Health official warns that 150,000 Australians could die in coronavirus pandemic

By Mike Head
17 March 2020

After reprehensively denying the severity of the COVID-19 pandemic for weeks, Prime Minister Scott Morrison’s government yesterday admitted, via a senior health official, that up to 150,000 Australians could die from the coronavirus under a worst-case scenario.

Deputy Chief Medical Officer Paul Kelly told a media conference the number of infections would range from 20 percent to 60 percent of the population. “The death rate is around 1 percent. You can do the maths,” he declared.

In fact, as in other supposedly “developed” countries, the mortality rate could be much higher. Italy’s rate exceeds 5 percent. But even on a 1 percent rate, 15 million people would get the coronavirus and 150,000 would die.

On the “best-case” scenario that Kelly outlined, that of a 20 percent infection rate, about 50,000 people out of 5 million infected with COVID-19 would die. A “moderate” scenario of 10 million infections—40 percent of the population—would mean 100,000 dead.

What Kelly did not say is that many of these people would die as a direct result of the failure of Australia’s governments, both federal and state. They have refused to take the necessary action soon enough to stem the spread of the disease, and to allocate the funding and resources urgently needed to test people and identify, isolate and treat the victims.

The federal Liberal-National Coalition government and the various state and territory governments—the majority Labor Party-led—did not establish a nation-wide system for widespread testing, despite the World Health Organisation’s January 30 classification of the coronavirus as a “global health emergency.”

Up until last weekend, Morrison was still encouraging people to shake hands, go about life as “normal” and even attend football games. These were not just mistakes. Every public relations message and government decision has been based on trying to protect corporate profits, not the lives and health of the population.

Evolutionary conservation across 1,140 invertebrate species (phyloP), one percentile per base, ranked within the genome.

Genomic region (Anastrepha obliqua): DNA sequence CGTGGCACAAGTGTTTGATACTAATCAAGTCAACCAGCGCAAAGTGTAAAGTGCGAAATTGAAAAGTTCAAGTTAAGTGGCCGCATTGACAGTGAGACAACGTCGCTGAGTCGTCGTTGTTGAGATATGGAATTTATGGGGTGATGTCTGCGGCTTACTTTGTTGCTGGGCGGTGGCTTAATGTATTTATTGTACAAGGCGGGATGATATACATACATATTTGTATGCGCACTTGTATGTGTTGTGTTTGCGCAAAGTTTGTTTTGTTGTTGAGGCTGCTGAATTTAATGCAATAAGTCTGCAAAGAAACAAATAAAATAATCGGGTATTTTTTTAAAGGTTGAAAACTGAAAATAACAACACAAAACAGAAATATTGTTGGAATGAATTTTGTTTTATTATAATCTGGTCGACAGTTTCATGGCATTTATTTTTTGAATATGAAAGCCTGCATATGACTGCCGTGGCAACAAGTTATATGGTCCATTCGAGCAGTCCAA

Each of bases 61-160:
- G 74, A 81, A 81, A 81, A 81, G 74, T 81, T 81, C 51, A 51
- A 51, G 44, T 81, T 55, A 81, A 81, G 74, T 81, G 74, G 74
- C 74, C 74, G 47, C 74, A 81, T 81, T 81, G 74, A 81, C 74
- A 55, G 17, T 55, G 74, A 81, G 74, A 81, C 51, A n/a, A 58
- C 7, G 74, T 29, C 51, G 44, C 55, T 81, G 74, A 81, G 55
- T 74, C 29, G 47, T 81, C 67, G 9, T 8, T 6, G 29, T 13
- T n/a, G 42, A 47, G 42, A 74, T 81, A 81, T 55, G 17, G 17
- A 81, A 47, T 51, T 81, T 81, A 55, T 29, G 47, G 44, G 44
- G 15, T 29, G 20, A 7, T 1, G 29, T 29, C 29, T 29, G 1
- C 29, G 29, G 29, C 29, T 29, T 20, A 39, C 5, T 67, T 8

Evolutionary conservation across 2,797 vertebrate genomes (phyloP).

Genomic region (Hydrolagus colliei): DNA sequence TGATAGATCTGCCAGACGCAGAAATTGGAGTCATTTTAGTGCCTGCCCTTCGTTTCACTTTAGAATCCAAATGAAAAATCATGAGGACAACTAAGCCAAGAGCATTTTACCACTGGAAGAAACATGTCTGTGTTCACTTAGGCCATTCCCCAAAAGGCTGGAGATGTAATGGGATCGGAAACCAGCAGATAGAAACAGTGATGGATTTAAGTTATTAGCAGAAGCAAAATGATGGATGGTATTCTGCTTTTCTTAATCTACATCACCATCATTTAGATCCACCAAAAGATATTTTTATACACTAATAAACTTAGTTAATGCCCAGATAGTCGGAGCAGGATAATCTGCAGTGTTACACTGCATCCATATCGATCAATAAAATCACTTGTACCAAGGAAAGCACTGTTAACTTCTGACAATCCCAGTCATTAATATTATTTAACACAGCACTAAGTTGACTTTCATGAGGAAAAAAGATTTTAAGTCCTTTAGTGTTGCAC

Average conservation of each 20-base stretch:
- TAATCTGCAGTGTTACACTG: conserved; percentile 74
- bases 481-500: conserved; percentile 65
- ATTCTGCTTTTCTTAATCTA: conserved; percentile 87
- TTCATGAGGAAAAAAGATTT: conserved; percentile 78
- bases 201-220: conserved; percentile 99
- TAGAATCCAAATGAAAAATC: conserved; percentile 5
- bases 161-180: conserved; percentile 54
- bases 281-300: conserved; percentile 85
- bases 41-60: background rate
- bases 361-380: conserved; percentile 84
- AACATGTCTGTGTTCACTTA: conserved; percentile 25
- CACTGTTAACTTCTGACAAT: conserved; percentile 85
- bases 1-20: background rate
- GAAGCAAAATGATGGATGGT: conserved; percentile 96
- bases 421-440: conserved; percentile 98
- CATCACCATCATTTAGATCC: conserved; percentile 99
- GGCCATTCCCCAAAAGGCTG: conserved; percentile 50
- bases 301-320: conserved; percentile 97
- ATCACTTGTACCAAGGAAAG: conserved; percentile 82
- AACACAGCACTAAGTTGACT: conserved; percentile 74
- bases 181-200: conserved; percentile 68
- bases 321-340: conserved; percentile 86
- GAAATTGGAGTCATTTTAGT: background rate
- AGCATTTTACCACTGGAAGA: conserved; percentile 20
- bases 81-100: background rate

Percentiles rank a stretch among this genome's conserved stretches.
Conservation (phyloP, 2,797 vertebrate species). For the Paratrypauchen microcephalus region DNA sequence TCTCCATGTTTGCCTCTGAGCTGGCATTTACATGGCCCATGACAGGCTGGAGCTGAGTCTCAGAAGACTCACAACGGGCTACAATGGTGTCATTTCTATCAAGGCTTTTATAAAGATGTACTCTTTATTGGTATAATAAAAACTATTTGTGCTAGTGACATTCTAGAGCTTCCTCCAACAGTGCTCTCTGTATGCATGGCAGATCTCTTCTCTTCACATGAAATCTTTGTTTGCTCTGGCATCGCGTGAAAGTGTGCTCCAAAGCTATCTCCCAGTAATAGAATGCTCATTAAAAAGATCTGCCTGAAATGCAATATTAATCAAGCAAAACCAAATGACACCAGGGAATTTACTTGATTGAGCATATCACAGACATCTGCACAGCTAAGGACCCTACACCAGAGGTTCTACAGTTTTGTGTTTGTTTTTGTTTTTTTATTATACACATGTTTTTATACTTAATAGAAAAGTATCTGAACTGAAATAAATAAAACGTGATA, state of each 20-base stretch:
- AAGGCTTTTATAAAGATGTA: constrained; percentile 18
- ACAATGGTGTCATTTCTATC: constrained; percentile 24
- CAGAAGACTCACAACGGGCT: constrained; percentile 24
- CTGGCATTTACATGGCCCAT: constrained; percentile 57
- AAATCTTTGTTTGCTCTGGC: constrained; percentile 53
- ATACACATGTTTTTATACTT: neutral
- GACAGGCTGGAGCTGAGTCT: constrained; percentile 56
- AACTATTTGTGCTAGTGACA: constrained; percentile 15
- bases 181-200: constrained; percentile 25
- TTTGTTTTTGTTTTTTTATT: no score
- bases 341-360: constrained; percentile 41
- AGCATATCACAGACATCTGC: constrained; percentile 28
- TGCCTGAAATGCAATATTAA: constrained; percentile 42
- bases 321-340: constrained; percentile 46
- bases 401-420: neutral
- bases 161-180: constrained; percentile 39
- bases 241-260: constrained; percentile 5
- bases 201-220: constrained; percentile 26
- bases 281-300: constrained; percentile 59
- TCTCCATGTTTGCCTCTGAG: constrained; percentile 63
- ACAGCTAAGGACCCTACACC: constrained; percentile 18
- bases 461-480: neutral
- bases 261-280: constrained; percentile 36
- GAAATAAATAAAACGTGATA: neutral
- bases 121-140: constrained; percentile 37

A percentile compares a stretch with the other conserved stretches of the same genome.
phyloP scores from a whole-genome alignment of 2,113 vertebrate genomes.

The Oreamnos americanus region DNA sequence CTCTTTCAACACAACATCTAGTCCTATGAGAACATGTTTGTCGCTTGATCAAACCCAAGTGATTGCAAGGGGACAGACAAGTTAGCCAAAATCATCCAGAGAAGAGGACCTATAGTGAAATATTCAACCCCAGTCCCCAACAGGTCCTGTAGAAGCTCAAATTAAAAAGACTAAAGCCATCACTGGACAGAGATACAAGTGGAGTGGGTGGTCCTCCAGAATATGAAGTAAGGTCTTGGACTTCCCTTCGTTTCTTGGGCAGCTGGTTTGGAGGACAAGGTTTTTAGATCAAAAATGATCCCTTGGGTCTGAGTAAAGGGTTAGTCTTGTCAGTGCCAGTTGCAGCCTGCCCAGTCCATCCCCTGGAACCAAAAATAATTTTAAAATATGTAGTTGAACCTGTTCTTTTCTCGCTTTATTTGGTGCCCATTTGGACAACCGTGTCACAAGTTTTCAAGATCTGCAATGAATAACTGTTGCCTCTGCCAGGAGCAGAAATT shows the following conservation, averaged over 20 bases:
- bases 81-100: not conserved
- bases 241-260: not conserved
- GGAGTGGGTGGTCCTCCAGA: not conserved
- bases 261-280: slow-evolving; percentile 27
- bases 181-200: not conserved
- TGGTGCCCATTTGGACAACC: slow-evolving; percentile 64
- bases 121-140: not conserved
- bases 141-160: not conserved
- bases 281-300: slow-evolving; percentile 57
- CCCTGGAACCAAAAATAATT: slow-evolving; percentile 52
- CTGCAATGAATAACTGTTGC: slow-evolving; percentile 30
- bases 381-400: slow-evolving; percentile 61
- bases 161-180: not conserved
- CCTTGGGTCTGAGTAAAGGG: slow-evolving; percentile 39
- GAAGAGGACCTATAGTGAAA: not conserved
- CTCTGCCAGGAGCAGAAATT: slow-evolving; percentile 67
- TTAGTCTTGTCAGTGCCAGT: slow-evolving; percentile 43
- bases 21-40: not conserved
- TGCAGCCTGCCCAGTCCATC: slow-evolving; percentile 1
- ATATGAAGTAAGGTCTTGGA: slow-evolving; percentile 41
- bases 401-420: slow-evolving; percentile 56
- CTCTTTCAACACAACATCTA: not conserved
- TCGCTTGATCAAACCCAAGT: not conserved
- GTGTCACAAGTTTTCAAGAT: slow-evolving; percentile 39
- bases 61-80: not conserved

As a result, the official number of coronavirus cases in Australia appears to be almost doubling every three days, following the same deadly exponential pattern seen in Italy, and taking hold across Europe, including the UK, the United States and internationally.

The first coronavirus case in Australia was confirmed nearly two months ago, on January 25. By March 12, the country had 159 cases. As of this morning, the total had exceeded 450 confirmed cases, with five deaths.

The Morrison government now predicts that the number of local cases will rise to around 1,000 by the end of the week. If this apparent rate of infection continues, Australia would have close to 20,000 cases by the start of April, and about 153,000 by Easter, two weeks later.

Yet these official figures are unreliable and almost certainly seriously under-estimate the true toll, primarily because of the lack of testing, whether by swabs or blood. Even people worried about their likely infection are being turned away from hospitals and swab testing sites unless they meet strict criteria, and those who are tested face long delays in getting results.

People who suspect they have coronavirus in New South Wales, the most populous and worst-affected state, have been told they need to wait for up to five days for test results. That means the official figures will lag behind the actual number of cases, and that unknown numbers of people are infected and unwittingly transmitting the disease.

Despite government efforts to cover up the medical crisis, it is now clear that public hospitals, already over-stretched and chronically-underfunded, cannot cope with the pandemic. Serious shortages of staff, test kits, personal protection equipment, ventilators and intensive care units (ICUs) are being reported.